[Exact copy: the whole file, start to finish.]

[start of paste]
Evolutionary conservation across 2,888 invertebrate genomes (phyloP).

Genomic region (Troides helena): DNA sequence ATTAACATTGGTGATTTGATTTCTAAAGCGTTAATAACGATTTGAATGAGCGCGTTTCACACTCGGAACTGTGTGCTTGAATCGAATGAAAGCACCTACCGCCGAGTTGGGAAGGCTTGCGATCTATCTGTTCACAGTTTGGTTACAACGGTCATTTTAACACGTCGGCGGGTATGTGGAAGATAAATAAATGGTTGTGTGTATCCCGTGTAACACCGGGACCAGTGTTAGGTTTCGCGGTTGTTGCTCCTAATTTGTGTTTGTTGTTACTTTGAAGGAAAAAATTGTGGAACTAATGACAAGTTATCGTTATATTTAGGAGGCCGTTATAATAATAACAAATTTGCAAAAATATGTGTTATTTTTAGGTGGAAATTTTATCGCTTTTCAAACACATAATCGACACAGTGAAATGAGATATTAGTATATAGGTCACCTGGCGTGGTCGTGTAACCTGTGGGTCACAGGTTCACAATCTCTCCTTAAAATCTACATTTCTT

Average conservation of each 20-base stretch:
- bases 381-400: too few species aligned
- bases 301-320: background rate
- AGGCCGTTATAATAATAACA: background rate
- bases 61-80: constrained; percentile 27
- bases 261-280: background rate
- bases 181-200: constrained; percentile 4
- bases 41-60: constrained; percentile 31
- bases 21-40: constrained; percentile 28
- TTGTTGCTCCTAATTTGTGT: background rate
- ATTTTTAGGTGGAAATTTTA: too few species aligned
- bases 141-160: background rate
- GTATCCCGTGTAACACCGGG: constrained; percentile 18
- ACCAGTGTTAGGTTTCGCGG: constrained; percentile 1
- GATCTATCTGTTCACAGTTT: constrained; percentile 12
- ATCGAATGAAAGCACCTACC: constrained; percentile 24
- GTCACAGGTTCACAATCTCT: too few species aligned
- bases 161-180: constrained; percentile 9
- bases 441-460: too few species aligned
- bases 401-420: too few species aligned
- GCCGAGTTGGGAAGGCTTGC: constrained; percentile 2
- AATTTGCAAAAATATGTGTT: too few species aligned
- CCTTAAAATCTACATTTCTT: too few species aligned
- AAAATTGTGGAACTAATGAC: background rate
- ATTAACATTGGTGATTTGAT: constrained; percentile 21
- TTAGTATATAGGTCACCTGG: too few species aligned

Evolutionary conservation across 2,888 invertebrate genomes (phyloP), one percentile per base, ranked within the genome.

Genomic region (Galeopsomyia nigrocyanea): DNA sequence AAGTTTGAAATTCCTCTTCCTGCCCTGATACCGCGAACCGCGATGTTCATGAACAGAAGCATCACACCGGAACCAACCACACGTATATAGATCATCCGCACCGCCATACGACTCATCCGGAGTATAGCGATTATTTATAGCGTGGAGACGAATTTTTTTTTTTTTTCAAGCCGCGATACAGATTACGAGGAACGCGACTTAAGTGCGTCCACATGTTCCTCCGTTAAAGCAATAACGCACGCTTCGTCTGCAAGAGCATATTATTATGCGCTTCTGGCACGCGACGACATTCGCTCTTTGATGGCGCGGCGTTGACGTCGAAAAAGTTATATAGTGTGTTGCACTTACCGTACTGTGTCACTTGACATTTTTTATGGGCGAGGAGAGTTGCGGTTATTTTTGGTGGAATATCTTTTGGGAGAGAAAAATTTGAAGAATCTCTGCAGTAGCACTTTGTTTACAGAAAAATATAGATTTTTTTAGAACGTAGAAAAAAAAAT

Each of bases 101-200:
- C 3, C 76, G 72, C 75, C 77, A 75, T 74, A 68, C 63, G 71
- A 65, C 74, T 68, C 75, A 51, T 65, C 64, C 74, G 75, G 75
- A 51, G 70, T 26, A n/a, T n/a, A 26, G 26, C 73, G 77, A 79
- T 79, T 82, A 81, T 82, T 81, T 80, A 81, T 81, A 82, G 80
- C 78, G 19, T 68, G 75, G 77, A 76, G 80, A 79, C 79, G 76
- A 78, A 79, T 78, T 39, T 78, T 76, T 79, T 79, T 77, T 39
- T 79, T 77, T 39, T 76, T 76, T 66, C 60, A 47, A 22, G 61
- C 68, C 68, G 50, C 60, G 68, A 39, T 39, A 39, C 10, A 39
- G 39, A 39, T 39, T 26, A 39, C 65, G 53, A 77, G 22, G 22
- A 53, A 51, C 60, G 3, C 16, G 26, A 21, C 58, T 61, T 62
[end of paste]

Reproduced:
Evolutionary conservation across 2,888 invertebrate genomes (phyloP).

Genomic region (Troides helena): DNA sequence ATTAACATTGGTGATTTGATTTCTAAAGCGTTAATAACGATTTGAATGAGCGCGTTTCACACTCGGAACTGTGTGCTTGAATCGAATGAAAGCACCTACCGCCGAGTTGGGAAGGCTTGCGATCTATCTGTTCACAGTTTGGTTACAACGGTCATTTTAACACGTCGGCGGGTATGTGGAAGATAAATAAATGGTTGTGTGTATCCCGTGTAACACCGGGACCAGTGTTAGGTTTCGCGGTTGTTGCTCCTAATTTGTGTTTGTTGTTACTTTGAAGGAAAAAATTGTGGAACTAATGACAAGTTATCGTTATATTTAGGAGGCCGTTATAATAATAACAAATTTGCAAAAATATGTGTTATTTTTAGGTGGAAATTTTATCGCTTTTCAAACACATAATCGACACAGTGAAATGAGATATTAGTATATAGGTCACCTGGCGTGGTCGTGTAACCTGTGGGTCACAGGTTCACAATCTCTCCTTAAAATCTACATTTCTT

Average conservation of each 20-base stretch:
- bases 381-400: too few species aligned
- bases 301-320: background rate
- AGGCCGTTATAATAATAACA: background rate
- bases 61-80: constrained; percentile 27
- bases 261-280: background rate
- bases 181-200: constrained; percentile 4
- bases 41-60: constrained; percentile 31
- bases 21-40: constrained; percentile 28
- TTGTTGCTCCTAATTTGTGT: background rate
- ATTTTTAGGTGGAAATTTTA: too few species aligned
- bases 141-160: background rate
- GTATCCCGTGTAACACCGGG: constrained; percentile 18
- ACCAGTGTTAGGTTTCGCGG: constrained; percentile 1
- GATCTATCTGTTCACAGTTT: constrained; percentile 12
- ATCGAATGAAAGCACCTACC: constrained; percentile 24
- GTCACAGGTTCACAATCTCT: too few species aligned
- bases 161-180: constrained; percentile 9
- bases 441-460: too few species aligned
- bases 401-420: too few species aligned
- GCCGAGTTGGGAAGGCTTGC: constrained; percentile 2
- AATTTGCAAAAATATGTGTT: too few species aligned
- CCTTAAAATCTACATTTCTT: too few species aligned
- AAAATTGTGGAACTAATGAC: background rate
- ATTAACATTGGTGATTTGAT: constrained; percentile 21
- TTAGTATATAGGTCACCTGG: too few species aligned

Evolutionary conservation across 2,888 invertebrate genomes (phyloP), one percentile per base, ranked within the genome.

Genomic region (Galeopsomyia nigrocyanea): DNA sequence AAGTTTGAAATTCCTCTTCCTGCCCTGATACCGCGAACCGCGATGTTCATGAACAGAAGCATCACACCGGAACCAACCACACGTATATAGATCATCCGCACCGCCATACGACTCATCCGGAGTATAGCGATTATTTATAGCGTGGAGACGAATTTTTTTTTTTTTTCAAGCCGCGATACAGATTACGAGGAACGCGACTTAAGTGCGTCCACATGTTCCTCCGTTAAAGCAATAACGCACGCTTCGTCTGCAAGAGCATATTATTATGCGCTTCTGGCACGCGACGACATTCGCTCTTTGATGGCGCGGCGTTGACGTCGAAAAAGTTATATAGTGTGTTGCACTTACCGTACTGTGTCACTTGACATTTTTTATGGGCGAGGAGAGTTGCGGTTATTTTTGGTGGAATATCTTTTGGGAGAGAAAAATTTGAAGAATCTCTGCAGTAGCACTTTGTTTACAGAAAAATATAGATTTTTTTAGAACGTAGAAAAAAAAAT

Each of bases 101-200:
- C 3, C 76, G 72, C 75, C 77, A 75, T 74, A 68, C 63, G 71
- A 65, C 74, T 68, C 75, A 51, T 65, C 64, C 74, G 75, G 75
- A 51, G 70, T 26, A n/a, T n/a, A 26, G 26, C 73, G 77, A 79
- T 79, T 82, A 81, T 82, T 81, T 80, A 81, T 81, A 82, G 80
- C 78, G 19, T 68, G 75, G 77, A 76, G 80, A 79, C 79, G 76
- A 78, A 79, T 78, T 39, T 78, T 76, T 79, T 79, T 77, T 39
- T 79, T 77, T 39, T 76, T 76, T 66, C 60, A 47, A 22, G 61
- C 68, C 68, G 50, C 60, G 68, A 39, T 39, A 39, C 10, A 39
- G 39, A 39, T 39, T 26, A 39, C 65, G 53, A 77, G 22, G 22
- A 53, A 51, C 60, G 3, C 16, G 26, A 21, C 58, T 61, T 62